Five Years Plus











{July 11, 2010}   The Cream of the Crop

This week we have experienced extremely hot, humid days that remind me of living in the tropics. In 1991 I spent the summer in Mysore, India, studying yoga with Pattabhi Jois. On my bike ride home after each morning’s vigorous sweaty practice, I stopped at the coconut vendor’s stand to replenish my energy with the satisfying fluid and white succulent flesh of a young coconut. My coconut vendor knew I preferred plenty of water and a minimum amount of flesh. After tapping a number of the round, green coconuts to listen to each ones distinctive sound, he would choose one, hack it open with his cleaver and let me pick out a colorful straw. After I had savored the sweet, clear liquid I would hand it back, asking him to “open”. He would carve a scraper from the coconut husk itself and expertly split the coconut  into two for me to scoop out the thin layer of slippery innards. (This photo by Vikas Kamat shows a common method of coconut transport in India.)

Now, nearly twenty years later, my husband hacks open the young coconut I buy from our grocery store with the precision gained from a couple of months of practice. These coconuts appear to be an off-white color because the outer skin has been stripped away to give a flat-bottomed and pointy topped shape (see photo below from Melissa’s website). Inside this lies the seed of the coconut. The water inside is completely hygienic and under slight pressure. The amount of flesh clinging to the inside of the nut varies considerably; when scraped away it can yield between a couple of tablespoons to a cup or more of pulp. Coconuts with more pulp generally contain less water. These tender coconuts are picked before they are ripe when the liquid inside is sweet, almost clear, and the flesh is soft, thin and easily separated from the shell.  Mature coconuts from which the familiar dessicated coconut is made are different. They have thick white flesh and a cloudy, perhaps bitter liquid inside.

Since I committed to a Paleo diet, young coconuts have found their way into our diet. Coming from Thailand, I realize that they are a long way from local but I make an exception because they are such a wonderful healthy treat and remind me of my years living in India. I chose coconut as the base when I decided to create a raw, vegan, paleo, sugar-free ice cream recipe. I recommend using whole young coconuts if you can. They taste so pure and you can blend both the pulp and coconut water together, rather than only getting the blended meat that canned coconut milk is made from.

The coconut oil in this mix is not only good for the hair and skin, but also bestows a plethora of health benefits, contributing to stress relief, maintaining cholesterol levels, weight loss, increased immunity, proper digestion and metabolism, relief from kidney problems, bone strength and dental health. Coconut oil has also been associated with improvements in conditions such as heart disease, high blood pressure, diabetes, HIV, and cancer. The main active ingredients providing these benefits appear to be lauric acid, capric acid and caprylic acid which show antimicrobial, antioxidant, antifungal, antibacterial and anti-inflammatory properties. Specifically, digestion converts lauric acid into monolaurin which appears to be active against the viruses causing influenza, herpes, AIDS and others. It also appears to thwart disease caused by harmful bacteria such as listeria monocytogenes and heliobacter pylori, and harmful protozoa such as giardia lamblia.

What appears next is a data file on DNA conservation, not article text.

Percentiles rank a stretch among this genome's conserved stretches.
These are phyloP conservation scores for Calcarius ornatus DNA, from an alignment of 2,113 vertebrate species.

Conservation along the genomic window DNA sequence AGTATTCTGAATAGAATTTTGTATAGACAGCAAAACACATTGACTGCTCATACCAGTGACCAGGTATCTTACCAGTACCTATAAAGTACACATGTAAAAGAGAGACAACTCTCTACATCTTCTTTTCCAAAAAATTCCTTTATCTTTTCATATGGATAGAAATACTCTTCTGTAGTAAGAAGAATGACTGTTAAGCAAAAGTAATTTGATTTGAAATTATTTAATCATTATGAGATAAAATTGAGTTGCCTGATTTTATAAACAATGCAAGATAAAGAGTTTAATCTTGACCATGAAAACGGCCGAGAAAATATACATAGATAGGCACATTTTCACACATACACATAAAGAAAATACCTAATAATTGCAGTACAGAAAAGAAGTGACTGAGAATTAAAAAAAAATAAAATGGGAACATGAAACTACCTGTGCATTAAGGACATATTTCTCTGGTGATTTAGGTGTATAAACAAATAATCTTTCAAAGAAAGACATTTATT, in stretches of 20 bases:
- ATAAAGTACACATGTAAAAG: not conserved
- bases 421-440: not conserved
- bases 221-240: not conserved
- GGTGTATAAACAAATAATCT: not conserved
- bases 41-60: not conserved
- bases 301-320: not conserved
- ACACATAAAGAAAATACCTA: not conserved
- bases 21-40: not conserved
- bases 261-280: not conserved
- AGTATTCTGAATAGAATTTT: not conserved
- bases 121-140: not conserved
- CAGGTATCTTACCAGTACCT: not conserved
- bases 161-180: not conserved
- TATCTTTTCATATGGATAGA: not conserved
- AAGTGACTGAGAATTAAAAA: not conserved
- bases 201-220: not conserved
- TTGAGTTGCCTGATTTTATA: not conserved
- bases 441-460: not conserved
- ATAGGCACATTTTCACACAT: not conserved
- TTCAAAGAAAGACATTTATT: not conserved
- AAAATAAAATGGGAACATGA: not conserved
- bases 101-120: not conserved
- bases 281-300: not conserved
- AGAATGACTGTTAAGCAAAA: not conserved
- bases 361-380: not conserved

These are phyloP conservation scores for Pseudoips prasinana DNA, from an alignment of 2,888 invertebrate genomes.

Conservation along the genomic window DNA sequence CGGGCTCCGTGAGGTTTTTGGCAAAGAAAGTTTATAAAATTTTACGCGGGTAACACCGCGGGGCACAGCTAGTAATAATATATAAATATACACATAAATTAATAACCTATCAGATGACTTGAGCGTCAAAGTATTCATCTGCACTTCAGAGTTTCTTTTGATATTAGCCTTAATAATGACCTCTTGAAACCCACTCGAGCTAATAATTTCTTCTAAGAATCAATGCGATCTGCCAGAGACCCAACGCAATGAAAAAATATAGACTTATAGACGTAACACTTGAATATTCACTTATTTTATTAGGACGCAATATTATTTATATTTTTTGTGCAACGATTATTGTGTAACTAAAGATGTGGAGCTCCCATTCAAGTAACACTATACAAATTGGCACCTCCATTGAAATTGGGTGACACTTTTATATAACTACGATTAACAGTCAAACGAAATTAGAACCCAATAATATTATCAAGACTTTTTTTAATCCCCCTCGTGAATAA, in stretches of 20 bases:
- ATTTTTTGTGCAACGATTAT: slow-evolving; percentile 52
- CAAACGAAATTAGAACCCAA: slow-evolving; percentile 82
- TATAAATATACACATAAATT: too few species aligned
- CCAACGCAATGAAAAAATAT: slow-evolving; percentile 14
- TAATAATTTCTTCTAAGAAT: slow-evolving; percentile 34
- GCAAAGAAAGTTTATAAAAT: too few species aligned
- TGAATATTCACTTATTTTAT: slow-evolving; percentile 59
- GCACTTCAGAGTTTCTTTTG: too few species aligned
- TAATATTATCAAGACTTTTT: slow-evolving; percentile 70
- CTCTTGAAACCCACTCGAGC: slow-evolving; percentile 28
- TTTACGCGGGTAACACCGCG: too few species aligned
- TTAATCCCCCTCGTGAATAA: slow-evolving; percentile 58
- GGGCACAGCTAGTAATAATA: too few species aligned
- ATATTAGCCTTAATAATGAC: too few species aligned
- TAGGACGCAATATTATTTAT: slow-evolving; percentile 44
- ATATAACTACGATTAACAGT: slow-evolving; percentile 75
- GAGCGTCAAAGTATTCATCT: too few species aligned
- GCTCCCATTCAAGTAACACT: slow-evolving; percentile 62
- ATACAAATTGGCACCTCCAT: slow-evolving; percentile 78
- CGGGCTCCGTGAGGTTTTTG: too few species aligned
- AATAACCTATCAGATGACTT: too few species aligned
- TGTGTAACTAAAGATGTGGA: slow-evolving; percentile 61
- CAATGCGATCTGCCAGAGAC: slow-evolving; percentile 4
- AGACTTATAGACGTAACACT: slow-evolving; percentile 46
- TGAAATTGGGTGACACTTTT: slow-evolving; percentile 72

Ginger Coco-Cream

  • 2 young coconuts – use all the pulp and up to 1½ cups of the water (or 2 – 13.5 oz cans of coconut milk)
  • 4 tsp ginger juice, grated ginger or ginger powder
  • 4-6 soaked, pitted dates or 2 tbsp xylitol
  • 8-12 drops liquid stevia

With cleaver, open the coconut and drain out liquid. Chop coconut in half. This takes some force, as if splitting wood. Use an upside down spoon to peel the flesh out of shell. Remove any hard bits and rinse if needed. Blend flesh from the 2 coconuts with 1.5 cups of coconut water. You will probably end up with extra water which you can drink straight or add to homemade almond milk. If you have a juicer, simply juice the whole ginger root – no need to peel. Add remaining ingredients and blend thoroughly. Freeze using an ice cream maker of your choice. Makes about 4 one cup servings.

Chocolate Coco-Cream

  • 2 young coconuts – use all the pulp and up to 1½ cups of the water (or 2 cans coconut milk)
  • 6 tbsp cocoa powder
  • 1 tsp cinnamon
  • 1 tsp vanilla
  • Pinch cayenne
  • 4-6 soaked, pitted dates or 2 tbsp xylitol
  • 12-16 drops liquid stevia
  • ½ cup lightly chopped raw macadamia nuts (optional)

Follow directions as above. I make this recipe with a raw cacao powder that is grown and produced in Bali, Indonesia. Its flavor has incredible depth that is makes this product well-worth the effort to find.

Coco-cream is meant to be enjoyed in small quantities. Although made from top quality ingredients, it is a concentrated high calorie, high fat food. I serve it in small ceramic bowls so we get the feeling of eating a full dish. It is best to eat it right away as the texture is best right out of the ice cream maker. Because it does not contain emulsifiers, it will freeze solid if you put it in the freezer. In this case, simply let it soften up at room temperature before eating.

Making your own ice cream takes a considerable amount of effort and equipment. However, it is very satisfying to create such a delicious treat and you know exactly what is in it.

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